Iranian-born scientists and students are upset by new Dutch regulations, announced last week, that ban them from nine fields of study and five research facilities where they might have access to nuclear technology. The Dutch government says the rules are an implementation of U.N. Security Council resolution 1737, which seeks to limit Iran's access to nuclear technology (Science, 1 February, p. 556).
But the new rules are the strictest of any country and are unfairly singling out one group, critics say. "This stigmatizes the next generation of Iranian scientists," says Nasser Kalantar of the Nuclear Physics Accelerator Institute in Groningen, the Netherlands, who says he plans to investigate whether the measure is constitutional. Peyman Jafari of the International Institute of Social History in Amsterdam hopes the Dutch parliament will intervene. The Netherlands is particularly sensitive to the issue because Abdul Qadeer Khan, the so-called father of Pakistan's nuclear program, passed on highly classified material to Pakistan while working at a Dutch uranium-enrichment plant in the 1970s.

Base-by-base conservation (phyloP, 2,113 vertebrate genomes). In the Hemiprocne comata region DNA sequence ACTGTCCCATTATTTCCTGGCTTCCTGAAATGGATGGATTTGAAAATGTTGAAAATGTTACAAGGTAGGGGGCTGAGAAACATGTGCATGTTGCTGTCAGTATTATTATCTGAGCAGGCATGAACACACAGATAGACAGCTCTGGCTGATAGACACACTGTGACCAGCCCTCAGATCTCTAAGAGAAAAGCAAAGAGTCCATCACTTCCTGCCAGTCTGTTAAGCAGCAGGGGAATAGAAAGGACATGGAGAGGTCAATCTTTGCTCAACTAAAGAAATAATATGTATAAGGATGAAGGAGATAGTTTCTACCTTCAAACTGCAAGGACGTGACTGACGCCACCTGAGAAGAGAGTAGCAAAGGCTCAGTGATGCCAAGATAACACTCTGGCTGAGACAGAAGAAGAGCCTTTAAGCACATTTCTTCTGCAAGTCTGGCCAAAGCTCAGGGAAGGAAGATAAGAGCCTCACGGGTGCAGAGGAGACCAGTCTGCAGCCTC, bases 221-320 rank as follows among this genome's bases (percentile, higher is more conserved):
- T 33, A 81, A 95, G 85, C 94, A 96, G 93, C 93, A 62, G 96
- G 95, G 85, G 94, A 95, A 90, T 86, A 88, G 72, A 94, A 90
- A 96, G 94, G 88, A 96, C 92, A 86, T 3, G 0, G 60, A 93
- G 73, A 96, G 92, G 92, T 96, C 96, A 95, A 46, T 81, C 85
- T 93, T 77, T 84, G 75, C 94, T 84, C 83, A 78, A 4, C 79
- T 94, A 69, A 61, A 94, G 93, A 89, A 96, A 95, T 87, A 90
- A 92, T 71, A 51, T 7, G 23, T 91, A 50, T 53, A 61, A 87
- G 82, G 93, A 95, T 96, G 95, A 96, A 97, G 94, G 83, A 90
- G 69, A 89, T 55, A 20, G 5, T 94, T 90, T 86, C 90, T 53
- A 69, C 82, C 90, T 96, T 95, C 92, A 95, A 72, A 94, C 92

Loved the bit about "the so-called father of Pakistan's nuclear program". This is funny because its true. During the 80's and 90's, A.Q. Khan did present himself (yes, he was much fond of self-promotion before his recent house-arrest) as the next Einstein. To his credit, he did copy the right material from the Dutch nuclear facilities - and you do have to have some smarts to copy the right material in the right way. So definitely no Einstein - but may be a James Bond? ;)
Of course, nuclear bombs are no laughing matter (unless you are Dr. Strangelove). So it was great to be reminded of Cosmos at Pharyngula this past weekend. I think this is the episode I have watched the least over the years, as it gets a little too preachy at times. But this bit is great and holds up fantastically well, even after almost 30 years! Enjoy.